Physical strength and mental strength go hand in hand. They reinforce one another. And the relentless know that personal responsibility is the foundation of mental strength. It's grit. And it's what gets them through hardships and makes them tougher as a result of those hardships. They know that blaming other people for their problems is an easy way to dodge responsibility, stay weak, and impede their own growth. So when the relentless experience adversity they look for ways to become champions over their circumstances rather than victims. The weak-minded do the opposite. Those who are relentless don't put too much stock in the negative opinions of other people. They're too busy with their own success to give someone else control over their emotions. The relentless don't have time for manipulators. They know that the only way to avoid criticism is to surrender to mediocrity.
Welcome adversity and critics because without them you won't build grit. And that's exactly what you need in order to become successful. It's what gives you persistence to do or become whatever you want, inside or outside of the gym.
5. They Choose Their Idée Fixe
Idée fixe is a French term meaning "a preoccupation of the mind." The dedicated have chosen what to be preoccupied with. This might look like "obsession," which has become a negative thing among those who lack passion or think complacency is acceptable. But those who are relentless don't give a crap if they look obsessed to outsiders. Some people obsess over video games, collecting stamps, hoarding cats, or collecting Star Wars memorabilia. The relentless have chosen to be "obsessed" with building muscle, working hard, and practicing discipline. Call them shallow. Call them weird. Call them selfish. But you also have to call them successful. And what better thing to invest in than your health?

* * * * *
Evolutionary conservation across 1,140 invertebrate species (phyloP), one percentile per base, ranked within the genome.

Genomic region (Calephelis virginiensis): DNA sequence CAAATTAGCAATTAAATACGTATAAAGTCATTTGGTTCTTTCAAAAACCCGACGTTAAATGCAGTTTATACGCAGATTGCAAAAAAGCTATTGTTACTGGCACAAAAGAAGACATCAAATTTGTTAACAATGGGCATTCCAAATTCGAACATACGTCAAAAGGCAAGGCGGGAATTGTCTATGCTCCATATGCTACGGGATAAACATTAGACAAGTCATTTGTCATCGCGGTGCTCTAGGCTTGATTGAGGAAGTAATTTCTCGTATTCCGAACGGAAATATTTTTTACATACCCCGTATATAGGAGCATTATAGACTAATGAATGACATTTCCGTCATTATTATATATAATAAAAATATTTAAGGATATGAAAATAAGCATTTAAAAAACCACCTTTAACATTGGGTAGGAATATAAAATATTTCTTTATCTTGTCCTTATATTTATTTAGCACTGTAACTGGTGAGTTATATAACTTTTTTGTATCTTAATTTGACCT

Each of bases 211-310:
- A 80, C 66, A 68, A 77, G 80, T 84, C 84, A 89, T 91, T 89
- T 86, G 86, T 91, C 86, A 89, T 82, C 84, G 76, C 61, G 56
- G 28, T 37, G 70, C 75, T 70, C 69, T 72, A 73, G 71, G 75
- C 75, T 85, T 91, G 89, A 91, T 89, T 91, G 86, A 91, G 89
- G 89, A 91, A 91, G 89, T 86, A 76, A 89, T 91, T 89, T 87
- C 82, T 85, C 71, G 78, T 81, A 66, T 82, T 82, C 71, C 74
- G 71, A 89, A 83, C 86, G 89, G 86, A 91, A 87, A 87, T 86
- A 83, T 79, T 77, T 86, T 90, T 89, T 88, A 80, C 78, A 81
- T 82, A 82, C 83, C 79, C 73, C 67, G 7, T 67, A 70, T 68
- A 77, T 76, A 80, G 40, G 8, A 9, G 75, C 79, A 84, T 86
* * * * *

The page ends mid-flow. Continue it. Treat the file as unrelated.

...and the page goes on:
Relentlessness isn't about destructive behavior, being a martyr, a bad father, or a reckless employee in order to become more muscular. It's about taking care of yourself in order to live better and serve others better. It's about becoming more reliable and self-assured. And it's about taking constructive action when times get rough.
Can the relentless pursuit of muscle and health mess people up and make their lives worse? Well, if you go about it like a jackass, anything can make your life worse. You don't have to sacrifice your relationships, sanity, or faith in order to love working out and eating well. You just have to believe in your potential, take the onus to do something about it, and trust that your hard work will pay off. It'll require you to reject the temptation to coddle the discipline out of your life or waste time being offended by critics. But the world will end up with a better version of you, and instead of being subdued by potential failures you'll be emboldened by them. Let's embolden ourselves. Let's be relentless.